HAVANA TIMES — The United States and Cuba resume talks on migratory issues today in Washington interrupted during the past two years, reported dpa news.
The talks are to be held “as scheduled”, according to the official US source.
Although the talks were announced last month for today, there actually taking place had been questioned due to the tensions following the seizure of a North Korean ship in Panama carrying “obsolete weapons” from Cuba to North Korea, as recognized by Havana on Tuesday night.
According to the Cuban Foreign Ministry, they are “obsolete” Soviet-made “defensive weapons” from the mid 20th century which were to be repaired in North Korea and returned to Cuba.
As of yesterday, voices increased in Washington demanding the immediate suspension of the migration talks following this incident, revealed on Tuesday by President of Panama, Ricardo Marinelli.
Washington however has thus far shown reserve about the possibility that the Cuban weapons intercepted being a violation of UN resolutions prohibiting weapons trade with North Korea.
“We have to learn more about what happened, where and what exactly was on the boat, so we reserve judgment until we have made a determination in that regard,” said State Department spokesman Patrick Ventrell.
“Here are two rogue regimes trying to circumvent the sanctions and thinking they can hide missile parts in sugar containers,” said Cuban-American congresswoman Ileana Ros-Lehtinen told a Miami radio station.
The lawmaker, a renowned anti-Castro government activist, had already on Tuesday called for “immediate” suspension of the immigration talks “until (Cuba) give clear and consistent answers about this incident.”
“The fact that missile equipment was found when they were transported from Cuba to North Korea reaffirms the dangerous threats facing our nation by the nefarious activities of these two rogue regimes,” said Ros-Lehtinen.
A similar view was expressed by Florida Sen. Bill Nelson.
“They have helped people who wish to harm the United States, and this is just another example,” he told the same local station.
Fellow Republican Sen. Bob Menendez, also told the Univision network Tuesday night that the incident with North Korean ship “should open the eyes of the Obama administration that Cuba does not have good will toward the United States.”
Both Ros-Lehtinen and Menendez are part of the group of Cuban-American legislators who are often very critical of any gesture from the White House to Havana.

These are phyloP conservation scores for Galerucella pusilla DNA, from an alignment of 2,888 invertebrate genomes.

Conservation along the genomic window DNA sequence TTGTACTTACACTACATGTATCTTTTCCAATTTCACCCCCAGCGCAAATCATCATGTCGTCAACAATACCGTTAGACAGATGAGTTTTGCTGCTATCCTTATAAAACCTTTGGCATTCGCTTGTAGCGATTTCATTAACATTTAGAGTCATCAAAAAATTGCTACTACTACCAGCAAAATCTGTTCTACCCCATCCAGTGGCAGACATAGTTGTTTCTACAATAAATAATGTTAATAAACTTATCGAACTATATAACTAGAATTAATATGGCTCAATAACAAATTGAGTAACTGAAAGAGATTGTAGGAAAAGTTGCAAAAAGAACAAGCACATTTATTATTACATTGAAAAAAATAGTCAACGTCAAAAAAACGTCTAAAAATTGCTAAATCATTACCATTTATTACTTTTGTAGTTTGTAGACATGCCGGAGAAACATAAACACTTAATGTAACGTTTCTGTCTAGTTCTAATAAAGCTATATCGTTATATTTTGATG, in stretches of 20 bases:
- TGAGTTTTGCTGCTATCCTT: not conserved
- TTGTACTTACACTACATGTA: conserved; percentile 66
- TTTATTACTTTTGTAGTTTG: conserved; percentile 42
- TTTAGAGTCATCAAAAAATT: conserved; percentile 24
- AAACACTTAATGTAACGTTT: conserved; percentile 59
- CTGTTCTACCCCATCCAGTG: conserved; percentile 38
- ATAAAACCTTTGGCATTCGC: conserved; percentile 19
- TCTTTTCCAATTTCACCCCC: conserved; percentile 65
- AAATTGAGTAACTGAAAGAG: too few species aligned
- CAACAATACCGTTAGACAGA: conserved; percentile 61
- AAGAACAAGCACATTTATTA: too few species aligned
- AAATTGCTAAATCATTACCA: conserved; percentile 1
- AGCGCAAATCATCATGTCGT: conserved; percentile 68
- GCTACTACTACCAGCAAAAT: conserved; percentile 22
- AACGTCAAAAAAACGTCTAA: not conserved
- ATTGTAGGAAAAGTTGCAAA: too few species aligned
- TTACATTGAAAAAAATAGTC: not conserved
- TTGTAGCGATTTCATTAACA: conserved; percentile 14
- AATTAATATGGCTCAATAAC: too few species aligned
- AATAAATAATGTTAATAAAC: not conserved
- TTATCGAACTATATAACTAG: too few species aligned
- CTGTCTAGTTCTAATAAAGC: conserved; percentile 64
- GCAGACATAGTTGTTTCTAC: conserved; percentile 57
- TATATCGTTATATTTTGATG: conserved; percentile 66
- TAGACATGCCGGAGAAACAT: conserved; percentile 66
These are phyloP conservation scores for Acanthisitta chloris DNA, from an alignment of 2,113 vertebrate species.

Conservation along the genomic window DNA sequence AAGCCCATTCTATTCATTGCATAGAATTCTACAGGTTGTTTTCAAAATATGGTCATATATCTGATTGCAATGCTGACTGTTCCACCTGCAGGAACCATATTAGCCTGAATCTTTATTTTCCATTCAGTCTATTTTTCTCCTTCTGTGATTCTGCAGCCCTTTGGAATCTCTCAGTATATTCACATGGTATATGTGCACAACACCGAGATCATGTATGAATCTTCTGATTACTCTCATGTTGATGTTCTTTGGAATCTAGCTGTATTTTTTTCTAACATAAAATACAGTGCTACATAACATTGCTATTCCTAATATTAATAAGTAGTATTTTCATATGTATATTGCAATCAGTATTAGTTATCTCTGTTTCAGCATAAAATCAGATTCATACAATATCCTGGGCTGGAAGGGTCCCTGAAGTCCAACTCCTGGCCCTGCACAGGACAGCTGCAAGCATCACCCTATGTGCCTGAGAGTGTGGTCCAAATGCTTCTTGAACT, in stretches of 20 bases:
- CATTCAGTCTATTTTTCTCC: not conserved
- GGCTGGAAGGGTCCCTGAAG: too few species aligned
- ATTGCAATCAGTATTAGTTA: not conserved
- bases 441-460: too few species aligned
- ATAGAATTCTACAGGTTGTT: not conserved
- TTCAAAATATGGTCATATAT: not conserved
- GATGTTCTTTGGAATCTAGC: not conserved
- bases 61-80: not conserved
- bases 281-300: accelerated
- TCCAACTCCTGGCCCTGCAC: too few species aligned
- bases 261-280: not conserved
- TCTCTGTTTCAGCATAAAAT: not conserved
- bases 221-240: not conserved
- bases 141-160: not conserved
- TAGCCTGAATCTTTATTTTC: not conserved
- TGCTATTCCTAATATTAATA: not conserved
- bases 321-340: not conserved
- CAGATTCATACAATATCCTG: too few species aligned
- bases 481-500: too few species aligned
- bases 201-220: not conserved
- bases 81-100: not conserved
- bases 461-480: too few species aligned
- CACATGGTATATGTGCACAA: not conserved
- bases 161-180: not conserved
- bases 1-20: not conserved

The Obama administration has emphasized at all times that such meetings “do not represent a significant change in US policy toward Cuba”. The State Department has insisted that both today’s migration talks and those held in June on the resumption of bilateral direct mail do not reflect a change in US policy.
However, the fact that Washington and Havana have some sort of high-level official contact is usually followed with the utmost attention, for the major implications they may have on a gesture of rapprochement between the two governments at odds for more than half a century.
The last round of migration talks, the fourth, took place in January 2011 in Havana. After six years of hiatus, Cuba and the United States had resumed these contacts after the arrival of Obama to the White House in 2009.
The talks in 2011, however, were tarnished by the case of US agent Alan Gross, whose imprisonment in Havana has become in recent years the main obstacle to a rapprochement between the island and Washington, according to the State Department.
Cuba has been looking for a new immigration agreement with the United States. The last one was signed in 1994 following the “rafters crisis,” when thousands of Cubans reached American shores aboard rickety boats.
Since then, the US agreed to grant 20,000 visas a year to Cubans to facilitate an orderly exit from the island, while Cuba accepted back without reprisals those rafters that are returned by the US authorities.
“Continuing to ensure safe migration between Cuba and the United States is consistent with our interest in promoting greater freedoms and a growing respect for human rights in Cuba,” justified the State Department last month when the new immigration meeting was announced.